Earlier versions of these policies, and policies not listed below will not encrypt the policies values even when the gateway capability detects an encryption key in its configuration.

Policy Version

Basic Authentication

1.2.0 and later.

Client ID Enforcement

1.2.0 and later.

Header Injection

1.1.0 and later.

IP Whitelist

1.2.0 and later.

IP Blacklist

1.2.0 and later.

JWT Validation

1.1.0 and later.

Open AM

1.2.0 and later.

Open ID

1.2.0 and later.

OAuth 2.0

1.2.0 and later.

Ping Federate

1.2.0 and later.

Custom Policy Encryption

The recommended way of creating a new custom policy project is using the Maven archetype.
When creating a new custom policy project using the archetype, you can pass the -DencryptionSupported=true property to enable encryption in your custom policy.
See Setting up a project with the archetype for more detailed steps to do this.

If you are developing a custom policy manually, or want to add encryption to an existing policy, follow the steps below:

  1. Add the required dependencies in the policy pom.xml file.
    You need to add the Secure Configuration Property Module dependency in your pom.xml file:

  2. Add the Secure Properties Element to your policy’s template file.
    Paste the following snippet in your policy’s XML template file, after your <mule …​> element:

    {{#if encrypted}}
    <secure-properties:config key="${anypoint.platform.encryption_key}" file="${encryptedPropertiesFile}" name="encryptionConfiguration">
       <secure-properties:encrypt algorithm="AES" mode="CBC"/>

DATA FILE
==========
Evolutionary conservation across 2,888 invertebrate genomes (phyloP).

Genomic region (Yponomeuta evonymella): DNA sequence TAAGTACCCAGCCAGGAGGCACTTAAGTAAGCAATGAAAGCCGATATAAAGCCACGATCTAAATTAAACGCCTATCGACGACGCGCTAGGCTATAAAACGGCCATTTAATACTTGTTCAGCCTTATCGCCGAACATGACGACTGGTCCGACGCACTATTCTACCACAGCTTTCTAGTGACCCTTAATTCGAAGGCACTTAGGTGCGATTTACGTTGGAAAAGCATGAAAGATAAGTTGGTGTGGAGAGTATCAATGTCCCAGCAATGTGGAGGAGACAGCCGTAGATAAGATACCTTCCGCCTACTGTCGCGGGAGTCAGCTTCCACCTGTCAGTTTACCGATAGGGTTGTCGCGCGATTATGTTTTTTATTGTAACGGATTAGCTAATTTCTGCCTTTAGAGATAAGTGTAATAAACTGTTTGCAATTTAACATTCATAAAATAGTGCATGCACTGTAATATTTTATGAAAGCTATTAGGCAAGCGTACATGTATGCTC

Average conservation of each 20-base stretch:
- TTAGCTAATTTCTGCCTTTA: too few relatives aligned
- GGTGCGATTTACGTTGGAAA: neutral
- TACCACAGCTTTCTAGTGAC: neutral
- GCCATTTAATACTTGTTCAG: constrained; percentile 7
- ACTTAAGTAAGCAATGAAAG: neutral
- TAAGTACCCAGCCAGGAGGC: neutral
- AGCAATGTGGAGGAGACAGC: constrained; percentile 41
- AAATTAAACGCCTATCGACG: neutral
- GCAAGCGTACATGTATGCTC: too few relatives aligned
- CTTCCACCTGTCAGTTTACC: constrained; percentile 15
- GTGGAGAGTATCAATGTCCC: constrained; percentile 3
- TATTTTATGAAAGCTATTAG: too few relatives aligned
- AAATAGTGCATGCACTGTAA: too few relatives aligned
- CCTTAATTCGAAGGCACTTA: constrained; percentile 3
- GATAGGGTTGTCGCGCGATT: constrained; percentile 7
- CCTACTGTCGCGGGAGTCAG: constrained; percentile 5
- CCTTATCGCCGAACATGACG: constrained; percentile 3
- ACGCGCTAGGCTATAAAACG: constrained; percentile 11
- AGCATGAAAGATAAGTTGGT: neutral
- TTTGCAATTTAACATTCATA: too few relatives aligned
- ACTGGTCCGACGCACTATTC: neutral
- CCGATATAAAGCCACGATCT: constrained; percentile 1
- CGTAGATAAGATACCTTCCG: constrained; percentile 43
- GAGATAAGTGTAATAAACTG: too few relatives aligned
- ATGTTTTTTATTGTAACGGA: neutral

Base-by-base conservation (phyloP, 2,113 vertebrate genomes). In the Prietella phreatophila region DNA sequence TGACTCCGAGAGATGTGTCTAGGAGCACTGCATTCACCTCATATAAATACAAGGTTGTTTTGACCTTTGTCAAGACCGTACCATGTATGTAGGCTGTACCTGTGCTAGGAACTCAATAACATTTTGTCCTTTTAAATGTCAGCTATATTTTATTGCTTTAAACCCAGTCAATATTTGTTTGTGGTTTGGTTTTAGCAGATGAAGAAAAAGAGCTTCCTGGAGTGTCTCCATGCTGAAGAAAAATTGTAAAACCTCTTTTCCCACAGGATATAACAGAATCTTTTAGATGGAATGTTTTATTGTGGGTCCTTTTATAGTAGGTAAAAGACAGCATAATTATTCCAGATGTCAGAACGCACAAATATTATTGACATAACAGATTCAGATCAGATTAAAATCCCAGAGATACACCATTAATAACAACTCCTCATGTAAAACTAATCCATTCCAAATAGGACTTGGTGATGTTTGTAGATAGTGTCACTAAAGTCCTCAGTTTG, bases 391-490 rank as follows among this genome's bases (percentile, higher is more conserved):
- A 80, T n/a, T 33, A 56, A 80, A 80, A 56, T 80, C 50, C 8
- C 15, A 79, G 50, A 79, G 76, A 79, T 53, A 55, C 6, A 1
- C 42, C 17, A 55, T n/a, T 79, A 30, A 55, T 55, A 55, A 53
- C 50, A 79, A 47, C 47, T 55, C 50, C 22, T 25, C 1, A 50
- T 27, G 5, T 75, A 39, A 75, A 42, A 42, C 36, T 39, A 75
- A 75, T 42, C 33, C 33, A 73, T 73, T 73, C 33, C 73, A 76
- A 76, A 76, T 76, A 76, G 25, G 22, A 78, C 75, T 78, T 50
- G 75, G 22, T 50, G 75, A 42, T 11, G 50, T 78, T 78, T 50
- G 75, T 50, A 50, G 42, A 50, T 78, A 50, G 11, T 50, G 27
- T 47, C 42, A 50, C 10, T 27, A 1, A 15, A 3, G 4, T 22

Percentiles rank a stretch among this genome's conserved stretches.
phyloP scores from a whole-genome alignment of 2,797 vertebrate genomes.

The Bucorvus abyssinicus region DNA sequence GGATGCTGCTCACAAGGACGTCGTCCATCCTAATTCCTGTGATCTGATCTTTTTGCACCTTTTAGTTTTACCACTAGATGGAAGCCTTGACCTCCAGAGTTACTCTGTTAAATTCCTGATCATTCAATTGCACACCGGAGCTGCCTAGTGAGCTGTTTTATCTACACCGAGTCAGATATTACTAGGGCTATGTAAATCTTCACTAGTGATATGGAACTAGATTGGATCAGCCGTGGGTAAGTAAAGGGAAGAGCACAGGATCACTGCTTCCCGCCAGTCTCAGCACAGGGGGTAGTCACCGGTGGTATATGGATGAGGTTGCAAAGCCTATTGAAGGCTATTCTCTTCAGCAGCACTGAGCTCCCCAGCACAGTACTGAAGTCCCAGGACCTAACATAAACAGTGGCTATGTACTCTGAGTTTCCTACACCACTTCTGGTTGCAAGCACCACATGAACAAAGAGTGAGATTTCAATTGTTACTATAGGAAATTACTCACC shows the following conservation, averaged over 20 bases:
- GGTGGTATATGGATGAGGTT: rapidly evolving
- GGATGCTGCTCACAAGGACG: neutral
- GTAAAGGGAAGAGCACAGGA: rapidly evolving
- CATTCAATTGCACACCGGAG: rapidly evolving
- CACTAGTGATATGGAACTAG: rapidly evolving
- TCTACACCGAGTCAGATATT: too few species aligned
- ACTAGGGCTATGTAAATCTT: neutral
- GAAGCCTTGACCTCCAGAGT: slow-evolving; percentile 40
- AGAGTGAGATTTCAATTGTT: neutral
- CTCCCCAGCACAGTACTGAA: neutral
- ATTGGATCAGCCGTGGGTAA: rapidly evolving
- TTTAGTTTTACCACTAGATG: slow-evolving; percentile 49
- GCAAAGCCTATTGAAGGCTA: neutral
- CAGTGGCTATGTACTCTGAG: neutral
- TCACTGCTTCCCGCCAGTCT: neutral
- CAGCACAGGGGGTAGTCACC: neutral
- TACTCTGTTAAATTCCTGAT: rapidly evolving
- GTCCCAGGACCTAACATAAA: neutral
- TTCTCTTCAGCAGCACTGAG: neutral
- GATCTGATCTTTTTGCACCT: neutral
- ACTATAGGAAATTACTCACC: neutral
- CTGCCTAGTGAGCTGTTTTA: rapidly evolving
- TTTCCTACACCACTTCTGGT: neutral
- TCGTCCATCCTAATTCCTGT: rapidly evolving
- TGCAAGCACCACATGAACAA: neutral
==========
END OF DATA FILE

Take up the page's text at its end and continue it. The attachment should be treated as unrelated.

This feature supports only the AES Algorithm in CBC mode.
    The gateway capability takes the anypoint.platform.encryption_key and encryptedPropertiesFile values from the system properties that you set at startup time for the gateway.

  3. Define the sensitive values in the policy’s YAML file.
    By default, the values in a custom policy are not sensitive. You can use the element sensitive to specify whether a value is sensitive or not.

       - propertyName: username
         type: string
         sensitive: false
       - propertyName: password
         type: string
         sensitive: true (1)
    1 The password value in your policy is now considered sensitive.

Offline Policies Encryption

You can encrypt the configuration of your offline policies by encrypting their values using the Secure Properties Tools as described in the above:

> java -jar secure-properties-tool.jar \
string \ (1)
encrypt \ (2)
AES \ (3)
MyEncryptionKey1 \ (4)
1 As you are trying to encrypt a single value, you need to specify it using the string parameter.
2 Set the tool to encrypt the value.
3 Use AES with CBC Mode.
This is important, as the Mule runtime engine only uses this configuration to decrypt the value later.
4 And finally, you write your encryption key and the value you want to encrypt.

See Applying an Offline Policy for more information.

Contracts Encryption

If your gateway is configured with encryption, then contracts associated with the contract enforcement policies will also be encrypted.

Scope and Considerations

In a cluster scenario, you must set the encryption properties for each node. Otherwise, you may leave some of your nodes unprotected.